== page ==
WARNING GRAPHIC IMAGE: Great white shark spotted breaching water to feed on seal pup

False Bay is home to 65,000 seals, a perfect feeding ground for great whites

A photographer captured an image of a great white shark breaking the water to catch its prey, a seal pup, British news agency SWNS reports.

William Bucheit, of Spartanburg, S.C., captured the remarkable photo while hunting on an eight-day adventure in False Bay, South Africa. He was on a trip put together by Apex Shark Expeditions when the 12-foot great white breached the ocean to devour its prey.

“For sheer adventure and natural wildlife activity, False Bay was easily the best location on the trip," Bucheit, 44 said. “There’s just something special about being wide-awake at 5:30 am, preparing to watch great whites hunt seals in the golden light of dawn."

This is the heart-pounding moment a wildlife photographer filmed a voracious great white shark breaching the water to devour a helpless seal pup. (Credit: SWNS)

This is the heart-pounding moment a wildlife photographer filmed a voracious great white shark breaching the water to devour a helpless seal pup. (Credit: SWNS)

MYSTERIOUS SCARS ON HAWAIIAN SHARK COULD BE A SIGN OF GIANT SQUID ATTACK

In the first two days of the trip, Bucheit said he saw about 15 predations, but none so close as this one.

“About 200 feet from the boat, a juvenile seal leaped several feet into the air," Bucheit explained. "For several seconds, the shark remained unseen, then the 12-foot white torpedo lunged for its prey. He missed the seal on his first attempt, chomping at the salty sea air as if posing for an action picture."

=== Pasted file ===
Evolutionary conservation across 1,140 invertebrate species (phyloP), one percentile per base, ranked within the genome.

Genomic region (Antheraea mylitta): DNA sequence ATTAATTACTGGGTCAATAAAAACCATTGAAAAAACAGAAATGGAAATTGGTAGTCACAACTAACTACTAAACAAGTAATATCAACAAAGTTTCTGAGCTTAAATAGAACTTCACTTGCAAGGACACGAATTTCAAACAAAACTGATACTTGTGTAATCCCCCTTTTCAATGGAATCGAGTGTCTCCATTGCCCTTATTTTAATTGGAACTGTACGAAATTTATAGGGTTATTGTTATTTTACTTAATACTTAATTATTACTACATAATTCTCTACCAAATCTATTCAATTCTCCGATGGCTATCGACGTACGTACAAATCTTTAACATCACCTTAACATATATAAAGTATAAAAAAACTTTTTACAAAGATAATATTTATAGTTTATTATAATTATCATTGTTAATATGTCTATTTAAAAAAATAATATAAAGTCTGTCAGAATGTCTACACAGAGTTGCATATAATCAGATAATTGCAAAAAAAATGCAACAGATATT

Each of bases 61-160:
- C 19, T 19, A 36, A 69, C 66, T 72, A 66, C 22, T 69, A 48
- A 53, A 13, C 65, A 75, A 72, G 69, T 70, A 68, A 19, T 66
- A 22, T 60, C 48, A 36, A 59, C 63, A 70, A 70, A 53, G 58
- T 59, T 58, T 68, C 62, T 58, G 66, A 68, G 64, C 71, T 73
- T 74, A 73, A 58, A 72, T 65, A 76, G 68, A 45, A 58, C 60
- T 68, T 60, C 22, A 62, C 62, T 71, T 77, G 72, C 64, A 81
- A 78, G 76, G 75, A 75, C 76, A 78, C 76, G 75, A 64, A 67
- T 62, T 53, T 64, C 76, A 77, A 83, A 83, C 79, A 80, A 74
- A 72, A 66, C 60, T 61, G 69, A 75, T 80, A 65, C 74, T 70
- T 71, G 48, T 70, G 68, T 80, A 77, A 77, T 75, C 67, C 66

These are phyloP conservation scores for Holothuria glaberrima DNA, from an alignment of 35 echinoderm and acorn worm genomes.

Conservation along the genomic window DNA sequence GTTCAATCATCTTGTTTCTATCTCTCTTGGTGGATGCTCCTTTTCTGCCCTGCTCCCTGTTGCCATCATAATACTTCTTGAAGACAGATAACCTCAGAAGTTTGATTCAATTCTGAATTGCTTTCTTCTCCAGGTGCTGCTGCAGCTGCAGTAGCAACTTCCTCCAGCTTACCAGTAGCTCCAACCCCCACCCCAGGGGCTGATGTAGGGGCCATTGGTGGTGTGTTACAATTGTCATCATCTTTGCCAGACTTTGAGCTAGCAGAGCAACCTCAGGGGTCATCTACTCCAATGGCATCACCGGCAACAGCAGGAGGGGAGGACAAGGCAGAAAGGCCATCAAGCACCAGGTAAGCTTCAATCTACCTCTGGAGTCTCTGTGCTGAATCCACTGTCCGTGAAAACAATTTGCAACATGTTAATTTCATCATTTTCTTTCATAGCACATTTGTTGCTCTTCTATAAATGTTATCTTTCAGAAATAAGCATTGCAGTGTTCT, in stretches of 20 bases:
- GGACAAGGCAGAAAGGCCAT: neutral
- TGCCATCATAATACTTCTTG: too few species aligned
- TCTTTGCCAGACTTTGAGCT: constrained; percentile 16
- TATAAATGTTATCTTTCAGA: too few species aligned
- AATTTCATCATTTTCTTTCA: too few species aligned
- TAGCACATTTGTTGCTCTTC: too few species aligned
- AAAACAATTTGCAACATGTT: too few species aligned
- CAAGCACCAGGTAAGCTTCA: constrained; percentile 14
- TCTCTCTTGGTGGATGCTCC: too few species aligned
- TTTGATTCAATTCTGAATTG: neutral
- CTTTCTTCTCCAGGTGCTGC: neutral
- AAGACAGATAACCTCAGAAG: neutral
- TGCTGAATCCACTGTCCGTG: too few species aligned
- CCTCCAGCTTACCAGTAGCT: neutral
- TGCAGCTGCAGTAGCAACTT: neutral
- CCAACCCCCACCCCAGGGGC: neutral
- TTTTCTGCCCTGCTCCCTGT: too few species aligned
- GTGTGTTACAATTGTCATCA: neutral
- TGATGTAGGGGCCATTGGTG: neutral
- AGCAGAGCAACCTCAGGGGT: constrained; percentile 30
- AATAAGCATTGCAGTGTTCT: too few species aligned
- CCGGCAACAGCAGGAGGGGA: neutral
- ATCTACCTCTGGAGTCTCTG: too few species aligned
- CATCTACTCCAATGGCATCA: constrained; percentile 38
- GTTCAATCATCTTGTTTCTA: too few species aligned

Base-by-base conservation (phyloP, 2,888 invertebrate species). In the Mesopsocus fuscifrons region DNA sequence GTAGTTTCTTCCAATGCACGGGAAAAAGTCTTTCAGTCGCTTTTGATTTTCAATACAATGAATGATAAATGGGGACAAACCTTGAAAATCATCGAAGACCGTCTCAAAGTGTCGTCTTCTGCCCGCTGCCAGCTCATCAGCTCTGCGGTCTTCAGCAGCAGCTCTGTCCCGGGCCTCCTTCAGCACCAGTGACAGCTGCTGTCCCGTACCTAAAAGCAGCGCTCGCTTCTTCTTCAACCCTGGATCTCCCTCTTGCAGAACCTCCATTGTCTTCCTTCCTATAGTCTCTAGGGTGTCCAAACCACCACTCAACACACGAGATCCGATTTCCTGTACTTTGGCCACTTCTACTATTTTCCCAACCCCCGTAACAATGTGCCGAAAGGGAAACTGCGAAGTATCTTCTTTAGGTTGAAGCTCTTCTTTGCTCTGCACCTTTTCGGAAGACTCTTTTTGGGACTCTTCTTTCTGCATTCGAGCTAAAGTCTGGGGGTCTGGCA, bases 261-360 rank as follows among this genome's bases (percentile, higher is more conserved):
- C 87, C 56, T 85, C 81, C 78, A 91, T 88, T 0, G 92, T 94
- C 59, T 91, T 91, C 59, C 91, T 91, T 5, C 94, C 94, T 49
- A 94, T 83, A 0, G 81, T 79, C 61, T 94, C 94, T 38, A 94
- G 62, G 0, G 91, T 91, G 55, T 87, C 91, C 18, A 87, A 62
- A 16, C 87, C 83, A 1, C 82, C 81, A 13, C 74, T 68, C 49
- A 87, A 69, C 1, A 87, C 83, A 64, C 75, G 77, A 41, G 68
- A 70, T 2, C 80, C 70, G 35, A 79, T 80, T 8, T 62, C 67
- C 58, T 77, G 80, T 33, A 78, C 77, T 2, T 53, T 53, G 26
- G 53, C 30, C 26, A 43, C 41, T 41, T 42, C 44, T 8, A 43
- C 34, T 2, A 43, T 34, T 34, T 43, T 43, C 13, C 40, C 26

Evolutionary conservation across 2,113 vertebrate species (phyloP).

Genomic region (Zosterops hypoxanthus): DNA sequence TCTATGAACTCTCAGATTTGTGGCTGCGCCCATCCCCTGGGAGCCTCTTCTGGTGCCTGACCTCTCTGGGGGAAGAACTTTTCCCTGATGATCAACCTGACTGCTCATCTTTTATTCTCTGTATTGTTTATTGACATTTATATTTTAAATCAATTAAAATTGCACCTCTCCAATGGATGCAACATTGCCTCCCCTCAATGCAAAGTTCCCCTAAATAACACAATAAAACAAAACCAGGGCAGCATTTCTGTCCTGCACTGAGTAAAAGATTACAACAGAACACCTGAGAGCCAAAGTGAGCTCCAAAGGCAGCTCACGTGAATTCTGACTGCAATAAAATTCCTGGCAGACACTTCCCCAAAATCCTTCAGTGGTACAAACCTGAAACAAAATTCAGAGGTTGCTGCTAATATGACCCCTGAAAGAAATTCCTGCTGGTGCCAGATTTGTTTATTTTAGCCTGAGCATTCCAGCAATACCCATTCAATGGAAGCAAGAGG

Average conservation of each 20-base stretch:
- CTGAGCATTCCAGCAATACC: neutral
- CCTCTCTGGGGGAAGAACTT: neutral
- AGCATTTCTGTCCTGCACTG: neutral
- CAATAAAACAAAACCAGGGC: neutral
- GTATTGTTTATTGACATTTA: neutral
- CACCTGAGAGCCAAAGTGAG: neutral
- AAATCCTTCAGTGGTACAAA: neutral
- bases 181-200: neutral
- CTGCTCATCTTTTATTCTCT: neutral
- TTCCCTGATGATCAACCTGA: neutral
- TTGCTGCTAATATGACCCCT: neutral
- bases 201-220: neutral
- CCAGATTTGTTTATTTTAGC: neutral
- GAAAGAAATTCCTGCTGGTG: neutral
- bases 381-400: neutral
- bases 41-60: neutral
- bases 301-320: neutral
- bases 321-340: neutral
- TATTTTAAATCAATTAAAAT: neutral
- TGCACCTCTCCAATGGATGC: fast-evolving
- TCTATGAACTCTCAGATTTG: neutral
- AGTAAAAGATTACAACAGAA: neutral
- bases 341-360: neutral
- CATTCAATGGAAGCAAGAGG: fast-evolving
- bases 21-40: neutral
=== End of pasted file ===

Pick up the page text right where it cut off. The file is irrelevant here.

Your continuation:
Bucheit continued: “The pup surfaced a few feet away as all of the predator’s massive weight splashed back into the sea. A moment later, the white beast launched from the depths, this time with breathtaking focus and precision. It rocketed so far out that only its tail was left in the water, the doomed seal pup thrashing around inside its vice-like jaws."

Seal Island in False Bay is home to roughly 65,000 seals, making it the perfect area for sharks to feed.

The sighting marks a return to the great white shark tourism industry in South Africa, which was decimated in 2019 after great whites seemingly disappeared from Cape Town, a development that left experts baffled.

"Further supporting evidence of the absence of these large apex predators is the lack of any feeding or bite marks on whale carcasses the city has removed from False Bay this year," Cape Town's municipality said in an August 2019 statement.

"We do not know how their absence from False Bay would affect the ecosystem," the municipality added. "Neither do we know the causes for their disappearance."

ANCIENT MEGALODON SHARK AS LARGE AS A HUMAN FOUND IN SOUTH CAROLINA

Despite the attention they receive and the fact they've lived on Earth for more than 400 million years, researchers are still learning about great white sharks.

A study published in February 2020 found that a variant has lived in the Mediterranean Sea for 3.2 million years, far longer than previously believed.

In July 2019, great white sharks were seen interacting with each other for the first time ever off the coast of Chatham, Mass.

GET THE FOX NEWS APP